What Should I Do If I Think The Accident Was At Least Partly My Fault?

What Should I do if I Think the Accident was at Least Partly My Fault?

Car accidents are an increasingly commonplace occurrence on our nation’s roadways. In fact, according to the website Driverknowledge.com, there are more than 6 million automobile crashes in the country each year injuring more than 3 million people. We always tend to worry about the other guy, but with these many accidents, it is not out of the question to find yourself wondering if you played any role in causing the accident you are involved. What then?

Liability
Ultimately, whether a car accident case gets settled by insurance or ends up in court, the primary issue is liability. That is, which driver was at fault in the accident.

Immediately after the Accident
In our early driver training and throughout our many years behind the wheel, we all know the proper protocol when involved in an accident. Of course the immediate priority is attending to the medical needs of whoever has been injured by the crash. Once that has been accomplished and the accident scene is otherwise relatively safe, we all know it is legally required to exchange basic information with the other driver. But it should be emphasized that basic information is all you should share.

Speaking with the Other Driver
Most of us are truly remorseful an accident occurred, even if we believe it was not our fault. However, if you think the accident was at least partly your fault, you may seem apologetic and actually verbally express to the other driver just such a sentiment. This can be a costly mistake.

First of all, you may be in a mild state of shock and not fully cognizant. Secondly, you may not know exactly what happened. The typical car crash occurs quickly, perceptions are altered and it takes some time to process the entirety of all the events. The bottom line is that just simply saying, “I’m sorry,” even if your only saying you wish the accident had never happened, can be interpreted as an admission of liability.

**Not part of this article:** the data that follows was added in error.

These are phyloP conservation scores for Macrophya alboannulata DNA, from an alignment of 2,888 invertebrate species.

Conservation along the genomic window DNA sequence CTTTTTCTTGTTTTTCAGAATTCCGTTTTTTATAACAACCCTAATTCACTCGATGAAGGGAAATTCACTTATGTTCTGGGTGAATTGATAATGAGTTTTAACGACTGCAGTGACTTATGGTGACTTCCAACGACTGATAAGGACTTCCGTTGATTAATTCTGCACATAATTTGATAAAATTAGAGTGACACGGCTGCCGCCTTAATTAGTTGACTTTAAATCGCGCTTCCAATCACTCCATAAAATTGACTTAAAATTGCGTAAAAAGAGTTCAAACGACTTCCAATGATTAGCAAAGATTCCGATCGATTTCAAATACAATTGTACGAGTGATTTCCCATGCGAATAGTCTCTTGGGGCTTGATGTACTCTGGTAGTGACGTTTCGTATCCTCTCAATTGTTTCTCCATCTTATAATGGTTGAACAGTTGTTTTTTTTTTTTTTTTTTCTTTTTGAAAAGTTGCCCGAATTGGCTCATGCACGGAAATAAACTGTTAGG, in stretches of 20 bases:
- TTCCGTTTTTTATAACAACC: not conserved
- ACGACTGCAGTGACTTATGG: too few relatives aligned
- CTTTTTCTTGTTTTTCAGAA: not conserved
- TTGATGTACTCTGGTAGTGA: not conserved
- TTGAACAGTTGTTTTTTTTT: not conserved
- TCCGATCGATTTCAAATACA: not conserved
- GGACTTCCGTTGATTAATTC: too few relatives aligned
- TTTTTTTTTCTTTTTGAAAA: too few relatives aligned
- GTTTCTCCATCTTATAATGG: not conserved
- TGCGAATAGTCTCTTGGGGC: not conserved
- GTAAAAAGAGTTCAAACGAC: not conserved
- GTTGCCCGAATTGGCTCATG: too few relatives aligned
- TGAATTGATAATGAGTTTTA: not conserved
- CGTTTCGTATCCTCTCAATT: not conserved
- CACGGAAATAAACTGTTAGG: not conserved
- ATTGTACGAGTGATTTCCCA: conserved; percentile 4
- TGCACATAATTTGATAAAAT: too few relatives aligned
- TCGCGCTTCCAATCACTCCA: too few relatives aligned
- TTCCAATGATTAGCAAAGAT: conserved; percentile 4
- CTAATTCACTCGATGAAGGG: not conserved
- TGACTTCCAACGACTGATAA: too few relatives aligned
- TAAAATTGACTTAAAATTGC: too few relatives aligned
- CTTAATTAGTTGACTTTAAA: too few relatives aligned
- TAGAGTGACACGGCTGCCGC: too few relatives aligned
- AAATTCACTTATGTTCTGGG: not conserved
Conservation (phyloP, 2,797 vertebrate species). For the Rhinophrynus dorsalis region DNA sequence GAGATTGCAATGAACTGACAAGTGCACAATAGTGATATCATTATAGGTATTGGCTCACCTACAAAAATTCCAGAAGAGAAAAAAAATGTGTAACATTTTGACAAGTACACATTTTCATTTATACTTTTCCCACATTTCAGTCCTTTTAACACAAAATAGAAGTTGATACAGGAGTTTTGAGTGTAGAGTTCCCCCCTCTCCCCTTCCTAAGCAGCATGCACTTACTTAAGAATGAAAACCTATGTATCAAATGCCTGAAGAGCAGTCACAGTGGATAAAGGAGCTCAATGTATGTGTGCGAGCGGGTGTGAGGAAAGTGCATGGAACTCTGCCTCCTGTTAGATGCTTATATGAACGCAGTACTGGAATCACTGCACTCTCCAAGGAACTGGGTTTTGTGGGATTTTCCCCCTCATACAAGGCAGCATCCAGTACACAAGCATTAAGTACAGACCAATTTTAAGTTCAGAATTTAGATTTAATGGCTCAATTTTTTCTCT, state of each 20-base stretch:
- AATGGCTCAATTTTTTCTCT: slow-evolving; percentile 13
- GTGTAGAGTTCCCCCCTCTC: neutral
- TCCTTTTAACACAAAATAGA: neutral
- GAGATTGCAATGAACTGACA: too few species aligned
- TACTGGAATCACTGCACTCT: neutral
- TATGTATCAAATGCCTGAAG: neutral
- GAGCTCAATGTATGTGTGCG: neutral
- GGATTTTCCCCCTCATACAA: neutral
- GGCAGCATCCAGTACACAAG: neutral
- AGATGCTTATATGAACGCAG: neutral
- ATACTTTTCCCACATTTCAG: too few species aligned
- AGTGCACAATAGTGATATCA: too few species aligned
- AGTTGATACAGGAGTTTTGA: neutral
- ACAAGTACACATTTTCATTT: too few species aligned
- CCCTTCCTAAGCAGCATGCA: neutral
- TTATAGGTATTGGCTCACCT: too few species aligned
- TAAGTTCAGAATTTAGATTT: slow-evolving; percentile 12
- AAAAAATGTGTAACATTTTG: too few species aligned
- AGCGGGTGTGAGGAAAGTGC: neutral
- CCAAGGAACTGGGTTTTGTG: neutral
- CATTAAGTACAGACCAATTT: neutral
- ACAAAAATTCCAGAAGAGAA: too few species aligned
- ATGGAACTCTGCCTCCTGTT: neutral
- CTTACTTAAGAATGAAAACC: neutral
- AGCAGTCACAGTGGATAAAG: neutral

Speaking with the Insurance Adjuster
The vast majority of auto accident cases result in filing an insurance claim, which results in an insurance adjuster initiating an investigation. If you’re handling the claim yourself, you will at some point need to speak with this person. Again, what you say can have a significant impact on the resolution of your case.

It is not suggested on any level that you lie, but there are ways to state facts that are truthful without embellishment or speculation. Remember, in many instances, you really do not know exactly what happened.

Comparative Negligence
Most jurisdictions have a legal concept know as comparative negligence, whereby each party’s negligence for a given injury is weighed in determining damages. For example, if you are involved in a car accident with another driver and you sustain $50,000 in damages, but it is found you were 20 percent liable for the accident, you final award will be limited to $40,000. The fact that you were partly at fault will likely not be a total bar to recovery.

The Benefits of Legal Representation
If you retain an experienced accident lawyer for your case, you will not need to speak with the adjuster. That will be your lawyer’s job, as well as conducting a thorough investigation of the matter to determine what actually took place. If it is decided that the accident was at least partially your fault, all is not lost.

The bottom line is accidents and the procedures to resolve them are complex matters involving important legal rights. Make sure you protect yours and seek the advice of counsel.